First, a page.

Martin’s story: Genius is college student in hiding

Beth Sewell

Behind her sweet smile and genuine personality, Greenville sophomore Lauren Martin is hiding a well-guarded secret – she’s a genius.

Martin came to Western with 15 college credit hours already under her belt, and it’s been full steam ahead ever since. Her plan to graduate in three years was put into action when she put her four years of high school Spanish to the test and tested out of Spanish I and II.

“I just think if I can do it in three years, why not?” Martin said. “I’m going to be in school for four more years to be a clinical psychologist so I just want to get in and get out.”

With 18 hours each semester filled with courses like statistical and experimental psychology, Martin gets many questions as to how she keeps up with school and still manages to have a social life.

She isn’t afraid to tell them the bitter truth that college isn’t hard.

“I don’t think Western is any harder than high school,” she said. “I have plenty of time to do what I want and still have a 4.0.”

The only time Martin doubted her belief about college was the dreaded day she “almost” got a C on a test. Martin, having never received below a B on anything handed back to her in class, freaked out when she saw the big fat red C at the top of her statistics test. Her eyes got big, her breath got short and for a moment, she felt the pains of receiving an “average” grade. A moment is all it lasted until her teacher announced the curve for the test.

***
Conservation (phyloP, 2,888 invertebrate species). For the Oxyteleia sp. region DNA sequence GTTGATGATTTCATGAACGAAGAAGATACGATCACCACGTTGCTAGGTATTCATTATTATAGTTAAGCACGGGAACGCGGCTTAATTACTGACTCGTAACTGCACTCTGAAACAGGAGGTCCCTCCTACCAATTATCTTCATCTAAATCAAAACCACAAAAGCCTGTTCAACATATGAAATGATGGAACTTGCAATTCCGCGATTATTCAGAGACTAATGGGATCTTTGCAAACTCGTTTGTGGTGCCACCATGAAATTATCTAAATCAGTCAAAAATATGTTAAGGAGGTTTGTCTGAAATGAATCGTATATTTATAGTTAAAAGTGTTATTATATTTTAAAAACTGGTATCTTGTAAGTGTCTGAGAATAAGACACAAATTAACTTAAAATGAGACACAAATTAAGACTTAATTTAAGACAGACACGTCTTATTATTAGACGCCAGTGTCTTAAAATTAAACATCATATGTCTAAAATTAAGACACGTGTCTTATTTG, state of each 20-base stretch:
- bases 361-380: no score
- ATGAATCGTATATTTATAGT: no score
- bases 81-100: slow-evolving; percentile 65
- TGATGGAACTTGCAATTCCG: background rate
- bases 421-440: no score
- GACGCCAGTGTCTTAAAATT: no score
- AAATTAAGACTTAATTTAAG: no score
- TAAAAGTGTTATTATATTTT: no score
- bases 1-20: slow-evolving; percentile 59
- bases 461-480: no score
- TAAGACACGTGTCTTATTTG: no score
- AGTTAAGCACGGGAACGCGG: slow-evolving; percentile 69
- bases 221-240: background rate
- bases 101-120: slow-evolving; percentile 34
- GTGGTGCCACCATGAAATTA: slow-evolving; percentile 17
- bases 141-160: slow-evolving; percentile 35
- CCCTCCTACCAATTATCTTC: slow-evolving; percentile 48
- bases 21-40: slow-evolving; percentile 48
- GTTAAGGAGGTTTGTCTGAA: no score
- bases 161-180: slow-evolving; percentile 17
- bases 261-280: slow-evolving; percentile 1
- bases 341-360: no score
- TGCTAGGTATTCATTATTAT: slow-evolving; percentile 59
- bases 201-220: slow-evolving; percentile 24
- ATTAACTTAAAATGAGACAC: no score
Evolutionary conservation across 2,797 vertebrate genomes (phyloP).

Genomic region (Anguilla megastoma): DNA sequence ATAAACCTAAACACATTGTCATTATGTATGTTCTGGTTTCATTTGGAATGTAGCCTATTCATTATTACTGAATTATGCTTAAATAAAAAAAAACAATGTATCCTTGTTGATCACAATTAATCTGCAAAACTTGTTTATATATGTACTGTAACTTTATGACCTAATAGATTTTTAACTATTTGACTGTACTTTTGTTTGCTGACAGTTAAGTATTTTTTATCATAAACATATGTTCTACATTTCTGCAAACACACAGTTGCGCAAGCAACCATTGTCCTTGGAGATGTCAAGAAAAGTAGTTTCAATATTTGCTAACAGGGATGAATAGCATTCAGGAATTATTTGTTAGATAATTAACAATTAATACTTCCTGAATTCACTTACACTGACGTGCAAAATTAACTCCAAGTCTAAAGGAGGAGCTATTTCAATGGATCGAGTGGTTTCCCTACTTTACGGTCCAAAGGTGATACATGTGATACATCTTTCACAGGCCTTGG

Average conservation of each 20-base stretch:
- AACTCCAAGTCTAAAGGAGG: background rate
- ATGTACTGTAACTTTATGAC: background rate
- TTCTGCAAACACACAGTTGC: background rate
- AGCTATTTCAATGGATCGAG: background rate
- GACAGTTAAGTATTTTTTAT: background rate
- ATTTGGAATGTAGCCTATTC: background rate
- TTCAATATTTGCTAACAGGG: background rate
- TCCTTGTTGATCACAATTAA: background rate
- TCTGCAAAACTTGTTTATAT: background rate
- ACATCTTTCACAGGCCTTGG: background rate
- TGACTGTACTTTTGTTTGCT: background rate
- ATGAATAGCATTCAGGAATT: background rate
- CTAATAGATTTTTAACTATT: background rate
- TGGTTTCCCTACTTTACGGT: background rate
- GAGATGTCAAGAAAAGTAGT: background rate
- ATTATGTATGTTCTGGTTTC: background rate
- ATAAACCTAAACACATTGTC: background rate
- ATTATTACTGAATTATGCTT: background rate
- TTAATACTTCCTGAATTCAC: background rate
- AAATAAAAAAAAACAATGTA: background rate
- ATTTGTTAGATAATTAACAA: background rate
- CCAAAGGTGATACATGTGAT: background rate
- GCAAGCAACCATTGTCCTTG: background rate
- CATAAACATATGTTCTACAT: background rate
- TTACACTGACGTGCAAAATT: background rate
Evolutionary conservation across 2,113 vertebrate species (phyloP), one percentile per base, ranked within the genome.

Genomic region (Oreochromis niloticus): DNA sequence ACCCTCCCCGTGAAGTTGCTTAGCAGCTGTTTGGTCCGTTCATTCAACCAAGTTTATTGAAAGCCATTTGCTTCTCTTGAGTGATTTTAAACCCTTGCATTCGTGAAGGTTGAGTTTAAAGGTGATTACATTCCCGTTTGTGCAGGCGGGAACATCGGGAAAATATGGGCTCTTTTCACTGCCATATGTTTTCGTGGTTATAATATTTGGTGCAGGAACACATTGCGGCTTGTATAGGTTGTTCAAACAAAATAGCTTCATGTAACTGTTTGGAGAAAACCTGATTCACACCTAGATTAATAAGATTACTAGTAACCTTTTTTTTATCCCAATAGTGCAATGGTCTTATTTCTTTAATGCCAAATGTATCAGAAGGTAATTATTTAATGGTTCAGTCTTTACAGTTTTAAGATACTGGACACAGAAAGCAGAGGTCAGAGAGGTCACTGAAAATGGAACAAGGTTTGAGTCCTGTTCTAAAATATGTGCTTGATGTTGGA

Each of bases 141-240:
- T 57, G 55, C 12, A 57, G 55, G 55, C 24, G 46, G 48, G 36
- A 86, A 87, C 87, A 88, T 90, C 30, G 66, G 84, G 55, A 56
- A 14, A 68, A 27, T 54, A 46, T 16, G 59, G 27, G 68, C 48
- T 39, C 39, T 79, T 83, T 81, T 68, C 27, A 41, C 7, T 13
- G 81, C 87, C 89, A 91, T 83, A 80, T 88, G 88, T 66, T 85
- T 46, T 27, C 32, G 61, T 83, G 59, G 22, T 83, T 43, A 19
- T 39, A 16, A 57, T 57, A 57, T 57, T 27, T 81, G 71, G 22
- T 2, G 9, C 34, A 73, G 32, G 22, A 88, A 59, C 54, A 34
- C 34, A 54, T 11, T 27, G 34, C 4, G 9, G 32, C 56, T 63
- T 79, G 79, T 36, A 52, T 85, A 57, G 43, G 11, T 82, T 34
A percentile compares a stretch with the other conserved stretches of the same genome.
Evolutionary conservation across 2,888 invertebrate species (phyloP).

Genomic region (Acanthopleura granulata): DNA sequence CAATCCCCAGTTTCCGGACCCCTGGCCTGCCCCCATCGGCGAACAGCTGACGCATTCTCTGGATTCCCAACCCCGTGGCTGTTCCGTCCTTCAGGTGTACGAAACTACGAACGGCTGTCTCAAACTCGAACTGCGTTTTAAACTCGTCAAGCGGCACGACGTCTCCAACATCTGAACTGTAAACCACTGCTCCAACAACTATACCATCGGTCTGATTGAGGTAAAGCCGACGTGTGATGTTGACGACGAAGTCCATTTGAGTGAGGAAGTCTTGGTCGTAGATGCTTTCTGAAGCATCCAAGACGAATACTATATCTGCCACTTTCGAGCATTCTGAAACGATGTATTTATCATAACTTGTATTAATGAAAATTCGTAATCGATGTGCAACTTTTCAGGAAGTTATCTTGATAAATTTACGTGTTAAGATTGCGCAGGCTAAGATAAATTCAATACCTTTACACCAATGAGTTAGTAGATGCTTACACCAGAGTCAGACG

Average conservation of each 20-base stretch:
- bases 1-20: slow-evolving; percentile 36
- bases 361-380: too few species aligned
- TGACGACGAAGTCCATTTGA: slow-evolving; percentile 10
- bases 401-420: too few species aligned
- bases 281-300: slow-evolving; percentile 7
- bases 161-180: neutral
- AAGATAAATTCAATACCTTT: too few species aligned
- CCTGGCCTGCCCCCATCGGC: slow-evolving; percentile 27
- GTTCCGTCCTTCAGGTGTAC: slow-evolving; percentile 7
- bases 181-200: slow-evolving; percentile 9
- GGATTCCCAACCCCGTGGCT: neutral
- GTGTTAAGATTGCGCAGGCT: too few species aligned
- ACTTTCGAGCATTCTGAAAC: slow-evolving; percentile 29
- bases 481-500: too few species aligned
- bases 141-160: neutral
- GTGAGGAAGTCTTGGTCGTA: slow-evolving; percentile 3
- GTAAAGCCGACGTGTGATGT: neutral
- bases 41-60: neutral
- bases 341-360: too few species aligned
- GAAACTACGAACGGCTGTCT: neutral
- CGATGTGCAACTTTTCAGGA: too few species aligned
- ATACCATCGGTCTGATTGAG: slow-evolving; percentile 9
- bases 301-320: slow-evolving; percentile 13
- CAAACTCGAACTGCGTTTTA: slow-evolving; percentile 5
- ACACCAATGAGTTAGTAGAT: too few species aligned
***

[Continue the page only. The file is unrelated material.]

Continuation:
Martin left class with a strong B.

“I was so happy he curved it because that would have been the first C I ever got,” Martin said. “It was a relief.”

If she had gotten the C, the only person Martin would have to answer to is herself. Her parents aren’t a source of pressure for good grades. She said her mom and dad constantly tell her to “take a break” and “go have fun.” However, Martin argues she’s having fun and making the grade at the same time.

“They’re proud of me and they reward me for it,” Martin said. “I get pretty much whatever I want because they know I work hard.”

But Martin’s parents aren’t the only ones who reward her. Western is in the mix too. As the four-year recipient of the Award of Distinction Scholarship, Martin gets her tuition, room and board and $200 of books from the university.

Although she’s cutting Western some slack by reducing the four year bill to three, she said it won’t be long before she’s back in school training to be a clinical psychologist.

“My dad wanted me to go into economics and my mom wanted me to be a teacher,” Martin said. “But I’m just doing my own thing.”